Mah never shot and was never shot at. His time was primarily spent searching for and deactivating improvised explosive devices, or homemade bombs that were hidden by enemies just below the surface of the dirt roads near his base. The bombs were pressure-activated, and would explode if they were driven over or stepped on.
He recalls driving for miles and miles thinking, “Please don’t explode. Please don’t explode. Please don’t explode.”
It wasn’t like the movies, Mah explained. “Traditional war isn’t fought like that.”
One day while in Afghanistan, Mah received a package from his grandfather. It contained letters his great-grandfather had exchanged with his great uncle during his World War I deployment.
The 1917 correspondence between the Canadian solider and his brother was set in a totally different world, and yet, the narrative made sense to Mah.
“I’d be like flipping through and they’d be talking about how they’re taking vacation from the front to go to wine country in France or how they’re picking lice out of their bedding— it was very different, but the tone of the narrative just really resonated with me,” Mah said. “Being a soldier, no matter where you are or what era, it’s very similar in experience I think.”
After returning from deployment, Mah served one more year on Fort Campbell in Kentucky, and was soon done with the active duty time requirement on his contract. His contract, which was for eight years, will be up at the end of 2018. Until then, he could still technically be deployed should the U.S. go to war. But it’s very unlikely, he said, and this possibility does not cause him to worry.
Still, upon release from active duty, The military provides a regimented lifestyle, a sense of purpose, and an irreplaceable camaraderie. When all of these things suddenly vanish, many find it difficult to self-direct, and lack a sense of purpose.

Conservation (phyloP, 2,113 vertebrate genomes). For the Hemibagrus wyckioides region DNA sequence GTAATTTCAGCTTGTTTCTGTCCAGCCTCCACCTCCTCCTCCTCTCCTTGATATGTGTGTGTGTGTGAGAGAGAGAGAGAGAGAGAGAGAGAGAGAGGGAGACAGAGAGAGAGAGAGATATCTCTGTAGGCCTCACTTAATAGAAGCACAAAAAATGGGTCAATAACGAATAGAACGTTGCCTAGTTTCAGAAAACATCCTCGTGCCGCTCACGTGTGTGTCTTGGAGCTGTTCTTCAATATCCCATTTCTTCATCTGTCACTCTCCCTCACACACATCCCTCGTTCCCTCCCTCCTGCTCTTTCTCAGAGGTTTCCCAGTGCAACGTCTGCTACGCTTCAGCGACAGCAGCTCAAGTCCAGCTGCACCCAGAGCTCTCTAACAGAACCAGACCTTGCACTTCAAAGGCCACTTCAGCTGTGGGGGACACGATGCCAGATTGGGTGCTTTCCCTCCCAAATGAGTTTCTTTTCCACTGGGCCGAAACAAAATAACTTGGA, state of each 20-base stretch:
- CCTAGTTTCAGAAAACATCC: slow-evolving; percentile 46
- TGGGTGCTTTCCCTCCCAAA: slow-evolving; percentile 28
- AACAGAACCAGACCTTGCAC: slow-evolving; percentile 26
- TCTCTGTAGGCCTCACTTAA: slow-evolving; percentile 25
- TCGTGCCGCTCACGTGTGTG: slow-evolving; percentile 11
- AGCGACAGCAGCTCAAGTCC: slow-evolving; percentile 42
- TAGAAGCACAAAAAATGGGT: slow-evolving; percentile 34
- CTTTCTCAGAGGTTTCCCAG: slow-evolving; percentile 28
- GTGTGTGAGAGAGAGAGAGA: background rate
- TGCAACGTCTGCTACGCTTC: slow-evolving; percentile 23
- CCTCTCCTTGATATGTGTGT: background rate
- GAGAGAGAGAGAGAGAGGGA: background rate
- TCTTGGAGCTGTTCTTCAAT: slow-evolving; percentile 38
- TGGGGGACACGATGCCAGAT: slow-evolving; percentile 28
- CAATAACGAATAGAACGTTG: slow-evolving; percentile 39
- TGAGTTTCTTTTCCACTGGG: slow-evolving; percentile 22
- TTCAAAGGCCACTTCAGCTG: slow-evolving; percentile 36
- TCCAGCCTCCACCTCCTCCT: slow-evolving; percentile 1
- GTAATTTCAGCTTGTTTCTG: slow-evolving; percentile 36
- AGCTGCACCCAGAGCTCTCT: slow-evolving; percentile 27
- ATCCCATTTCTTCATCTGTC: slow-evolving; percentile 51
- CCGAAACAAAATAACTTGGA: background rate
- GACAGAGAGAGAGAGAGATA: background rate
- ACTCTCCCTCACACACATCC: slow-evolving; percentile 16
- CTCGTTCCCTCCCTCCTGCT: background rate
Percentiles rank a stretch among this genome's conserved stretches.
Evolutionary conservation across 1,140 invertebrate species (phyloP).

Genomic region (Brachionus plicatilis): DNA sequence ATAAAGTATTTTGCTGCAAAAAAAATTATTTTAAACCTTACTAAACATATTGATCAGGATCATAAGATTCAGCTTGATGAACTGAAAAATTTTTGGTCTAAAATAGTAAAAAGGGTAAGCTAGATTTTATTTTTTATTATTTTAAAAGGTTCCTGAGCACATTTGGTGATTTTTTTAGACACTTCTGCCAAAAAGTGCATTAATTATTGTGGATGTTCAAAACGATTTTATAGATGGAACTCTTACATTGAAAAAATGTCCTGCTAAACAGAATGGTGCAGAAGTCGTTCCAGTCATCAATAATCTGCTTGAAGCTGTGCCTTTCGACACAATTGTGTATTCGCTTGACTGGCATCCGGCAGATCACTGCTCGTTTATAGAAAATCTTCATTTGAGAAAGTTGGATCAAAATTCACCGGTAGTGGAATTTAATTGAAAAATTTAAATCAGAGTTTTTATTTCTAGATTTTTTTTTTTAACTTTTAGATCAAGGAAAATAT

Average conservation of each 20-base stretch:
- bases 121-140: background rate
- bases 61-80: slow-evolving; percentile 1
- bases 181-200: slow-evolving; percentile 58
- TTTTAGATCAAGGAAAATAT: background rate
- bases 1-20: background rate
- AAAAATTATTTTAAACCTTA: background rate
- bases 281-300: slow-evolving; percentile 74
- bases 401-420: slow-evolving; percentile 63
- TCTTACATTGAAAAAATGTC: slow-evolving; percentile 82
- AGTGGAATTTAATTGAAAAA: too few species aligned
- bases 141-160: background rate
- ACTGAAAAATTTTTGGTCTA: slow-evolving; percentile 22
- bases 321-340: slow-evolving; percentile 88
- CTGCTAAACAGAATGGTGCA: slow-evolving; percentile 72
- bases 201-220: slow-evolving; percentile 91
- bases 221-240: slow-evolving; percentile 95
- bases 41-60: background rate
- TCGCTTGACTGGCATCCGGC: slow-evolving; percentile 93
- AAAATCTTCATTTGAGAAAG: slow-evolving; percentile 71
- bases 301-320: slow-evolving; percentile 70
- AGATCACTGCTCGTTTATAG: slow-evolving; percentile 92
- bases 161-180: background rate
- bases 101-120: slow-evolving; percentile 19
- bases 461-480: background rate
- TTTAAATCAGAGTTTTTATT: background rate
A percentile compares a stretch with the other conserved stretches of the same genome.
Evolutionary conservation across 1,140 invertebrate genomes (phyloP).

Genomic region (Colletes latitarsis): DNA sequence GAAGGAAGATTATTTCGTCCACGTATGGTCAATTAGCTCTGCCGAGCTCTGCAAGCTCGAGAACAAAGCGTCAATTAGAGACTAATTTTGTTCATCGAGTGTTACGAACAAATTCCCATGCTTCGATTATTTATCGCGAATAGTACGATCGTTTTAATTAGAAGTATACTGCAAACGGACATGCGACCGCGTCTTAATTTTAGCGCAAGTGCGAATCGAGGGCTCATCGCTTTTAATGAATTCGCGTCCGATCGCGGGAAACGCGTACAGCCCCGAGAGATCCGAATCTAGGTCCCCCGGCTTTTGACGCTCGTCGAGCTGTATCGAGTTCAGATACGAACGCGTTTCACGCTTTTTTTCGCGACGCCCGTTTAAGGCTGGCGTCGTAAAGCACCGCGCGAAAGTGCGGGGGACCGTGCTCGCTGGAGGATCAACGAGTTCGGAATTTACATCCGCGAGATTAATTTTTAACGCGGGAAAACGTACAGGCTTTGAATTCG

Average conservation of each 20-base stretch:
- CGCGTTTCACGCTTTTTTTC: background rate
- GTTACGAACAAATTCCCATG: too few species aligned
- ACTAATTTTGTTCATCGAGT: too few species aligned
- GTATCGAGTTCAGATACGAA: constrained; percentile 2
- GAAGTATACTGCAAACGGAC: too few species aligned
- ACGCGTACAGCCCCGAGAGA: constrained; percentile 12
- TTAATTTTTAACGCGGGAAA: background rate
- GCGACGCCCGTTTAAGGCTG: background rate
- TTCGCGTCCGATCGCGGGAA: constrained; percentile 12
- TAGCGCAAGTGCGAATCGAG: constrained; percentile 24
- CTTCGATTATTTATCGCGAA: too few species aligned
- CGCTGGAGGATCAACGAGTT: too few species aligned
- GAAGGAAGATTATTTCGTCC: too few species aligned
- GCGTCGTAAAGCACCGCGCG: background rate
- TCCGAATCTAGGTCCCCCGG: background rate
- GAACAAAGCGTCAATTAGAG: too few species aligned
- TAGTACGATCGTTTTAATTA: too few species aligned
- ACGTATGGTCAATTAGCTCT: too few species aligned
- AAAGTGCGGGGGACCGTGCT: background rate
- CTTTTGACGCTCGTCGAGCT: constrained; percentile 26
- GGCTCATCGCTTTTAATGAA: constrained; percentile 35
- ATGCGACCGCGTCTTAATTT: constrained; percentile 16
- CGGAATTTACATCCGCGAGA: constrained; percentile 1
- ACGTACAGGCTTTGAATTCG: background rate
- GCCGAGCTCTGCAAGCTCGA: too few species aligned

“When you’re a soldier, you have a defined purpose. But when that is taken away from you, what are you?”
Mah explained that this abrupt transition often ushers in mental health struggles for floundering veterans. For him, it’s been a battle with social anxiety disorder.
According to the , this disorder manifests itself in many veterans, and “the anxiety is strong and long-lasting and gets in the way of them doing things they want to do, especially when they avoid social situations that cause them to feel uncomfortable.”
Although anxiety is a large component in , or PTSD, which many veterans suffer from after returning from combat zones, this is not Mah’s diagnosis.
“Joe doesn’t have full PTSD, but he would have these anxiety episodes where he would lash out emotionally or have panic moments,” Kanaeholo said, reflecting on the first few years after Mah returned from deployment. “Once he started getting involved in things and found a focus of where he wanted to be, I’ve seen a huge shift in how he deals with things, and how he interacts with people.”
Organizations such as work with veterans and their families to break down the stigma around mental health, connect them with resources, and ultimately, prevent suicide in veterans.
Mah found the support he needed in the , an organization that provides free health and wellness services to Oregon veterans, and in the , a program that was developed through the U.S. Department of Veterans Affairs that funds education or vocational training for veterans deemed disabled after returning from combat.
It is because of this program that Mah is able to fund his education at the University of Portland, an institution he chose because of the small class sizes and the close proximity to his North Portland home, both of which ease his social anxiety.